Abstract: The increase in famous global corporate scandals has steadily increased the attention towards the failure of corporate governance practices around the world. Owing to globalisation the quality of Corporate Governance (CG) systems becomes an important factor for a firms survival. The problem is more critical when banks are taken into consideration because of their important role in the economy. The present study examines the various practices of CG for banks in India, using a sample of 39 listed banks in the BSE market as on 31 March 2014. In the study the Corporate Governance Index (CGI) has been constructed for each bank to measure the level of good governance practices implementation and to verify whether the banks performed better with regard to that. The overall CGI is subdivided into seven subindices. The variables of the subindices are based on statutory and non-mandatory requirements given by SEBI (Securities Exchange Board of India) under clause 49 of the listing agreement, Basel Norms, RBI recommendations and Companies Act, 2013. The scores of overall CG index and subindex are analysed using non-parametric Mann Whitney U test. The level of compliance is analysed among public and private banks. OLS regression method has been used to evaluate the relationship between the overall CGI, its subindices and bank performance. The results show that CGI is significantly and positively associated with financial performance of banks measured by return on assets, Tobins Q and economic value added. We conclude that the CG mechanism has an influence on banks' performance and value. There is a need to frame and enforce the Code of Banking Sector Governance by the Indian Banks Association in consultation with Reserve Bank of India. Banks indeed would have a good incentive to voluntarily improve their governance standards as will benefit them in terms of performance.
Keywords: corporate governance index; bank performance; ownership structure; corporate governance.
High-quality auditors vs. high-quality audit: the reality in Oman
by Saeed Baatwah, Zalailah Salleh, Norsiah Ahmad
Abstract: The objective of this study is to explore the unique setting of Oman with respect to audit quality. This study measures the quality of audit by examining whether Big-4 audit firms and industry specialist auditors have a role in improving the quality of the audit. We use data from the companies listed on the Oman capital market between 2006-2013. Using a panel data approach and two measures of audit quality for the purpose of this study, we find that the audit quality of Big-4 audit firms and industry specialist auditors is low because they do not enhance the quality of discretionary accruals and do not have a propensity to issue going-concern audit opinion. We also document that Big-4 audit firms and industry specialist auditors consider that religion and risk factors provide the means for achieving high-quality audit. This paper is different from prior studies because it is the first to comprehensively examine audit quality in a unique setting: the Gulf Cooperation Council (GCC). Furthermore, it extends our understanding of the role of religiosity in audit quality.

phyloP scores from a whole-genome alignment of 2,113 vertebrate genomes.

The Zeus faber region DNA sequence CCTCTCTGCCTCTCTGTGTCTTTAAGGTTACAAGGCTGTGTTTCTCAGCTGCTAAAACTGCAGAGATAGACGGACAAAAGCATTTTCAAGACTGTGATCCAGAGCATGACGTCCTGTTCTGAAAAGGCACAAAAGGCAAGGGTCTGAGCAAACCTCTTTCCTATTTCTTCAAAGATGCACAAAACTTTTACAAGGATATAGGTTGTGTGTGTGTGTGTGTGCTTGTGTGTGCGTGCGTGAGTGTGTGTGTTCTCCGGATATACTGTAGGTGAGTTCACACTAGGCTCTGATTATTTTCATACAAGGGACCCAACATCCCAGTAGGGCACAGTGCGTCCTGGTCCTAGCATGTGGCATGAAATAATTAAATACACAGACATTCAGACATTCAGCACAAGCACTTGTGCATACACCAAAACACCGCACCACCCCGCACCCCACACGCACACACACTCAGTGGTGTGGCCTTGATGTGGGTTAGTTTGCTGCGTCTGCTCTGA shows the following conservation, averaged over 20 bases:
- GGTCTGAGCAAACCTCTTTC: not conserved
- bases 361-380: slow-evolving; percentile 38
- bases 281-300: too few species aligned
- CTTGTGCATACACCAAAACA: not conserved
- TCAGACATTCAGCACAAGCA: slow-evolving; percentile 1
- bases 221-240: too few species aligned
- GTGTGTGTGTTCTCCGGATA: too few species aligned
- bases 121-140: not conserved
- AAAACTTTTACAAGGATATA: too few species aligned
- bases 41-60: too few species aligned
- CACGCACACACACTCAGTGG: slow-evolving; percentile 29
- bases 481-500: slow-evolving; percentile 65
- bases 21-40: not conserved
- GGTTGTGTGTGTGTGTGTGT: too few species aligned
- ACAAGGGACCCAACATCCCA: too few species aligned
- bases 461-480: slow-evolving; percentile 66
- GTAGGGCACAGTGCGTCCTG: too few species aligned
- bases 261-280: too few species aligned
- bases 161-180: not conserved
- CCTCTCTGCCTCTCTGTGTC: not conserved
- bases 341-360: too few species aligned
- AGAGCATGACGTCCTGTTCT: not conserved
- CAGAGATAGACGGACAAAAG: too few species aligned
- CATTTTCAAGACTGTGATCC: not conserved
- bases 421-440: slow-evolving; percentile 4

Keywords: audit quality; earnings management; going-concern opinion; Big-4 audit firms; industry specialist auditors; Oman.
Why do firms smooth dividends? Empirical evidence from an emerging economy - India
by Nishant Labhane
Abstract: The present study examines the determinants of the dividend smoothing behaviour of 240 sample companies listed on National Stock Exchange (NSE) in India, which have continuous data during the period 1994-95 to 2012-13. The empirical results show that Indian firms have target payout ratios, and adjust to their targets relatively slowly but not as slowly as the firms in the developed markets such as USA, Germany, and France and thus, tend to smooth and stabilise their dividends and rely on long-term target payout ratios while making the dividend payment decisions. The firms having high investment opportunities, low leveraged, riskier, and smaller size tend to smooth their dividends more. As for the macroeconomic factors, the high dividend distribution taxes imposed by the government tend to make the firms smooth their dividends more. Overall, the results support the information asymmetry and agency-based explanations of dividend smoothing.
Keywords: dividends; dividend policy; dividend smoothing; Lintner model; target payout ratio.
Bank capital buffer, bank credit and economic growth: evidence from India
by Aniruddha Durafe, Ankur Jha
Abstract: This paper studies the procyclical behaviour of bank capital and bank credit by investigating the causal relationships among bank capital, bank credit and economic growth in government-owned public sector banks of India. In this study, the Granger causality test, cross correlation function and Pearson correlation test are applied. Also, the augmented Dickey-Fuller test is used to find out the stationarity of time series data. Using bank level data of 322 observations from 23 banks during 2000-2013, the study found that bank capital buffer and tier-1 capital have a tendency to induce procyclicality in bank credit. Further, the study found that there are bi-directional causality and positive correlation between bank credit and economic growth. The result confirms the presence of causal relationships and provides strong evidence for the presence of procyclicality and its associated risk in the economy. The study suggests that banks should maintain adequate bank capital buffer to mitigate the risk associated with the procyclicality. It provides support to the implementation of RBI guidelines on the countercyclical buffer by all banks in India.
Keywords: bank capital; tier-1 capital; bank credit; economic growth rate; procyclicality; causality; countercyclical buffer.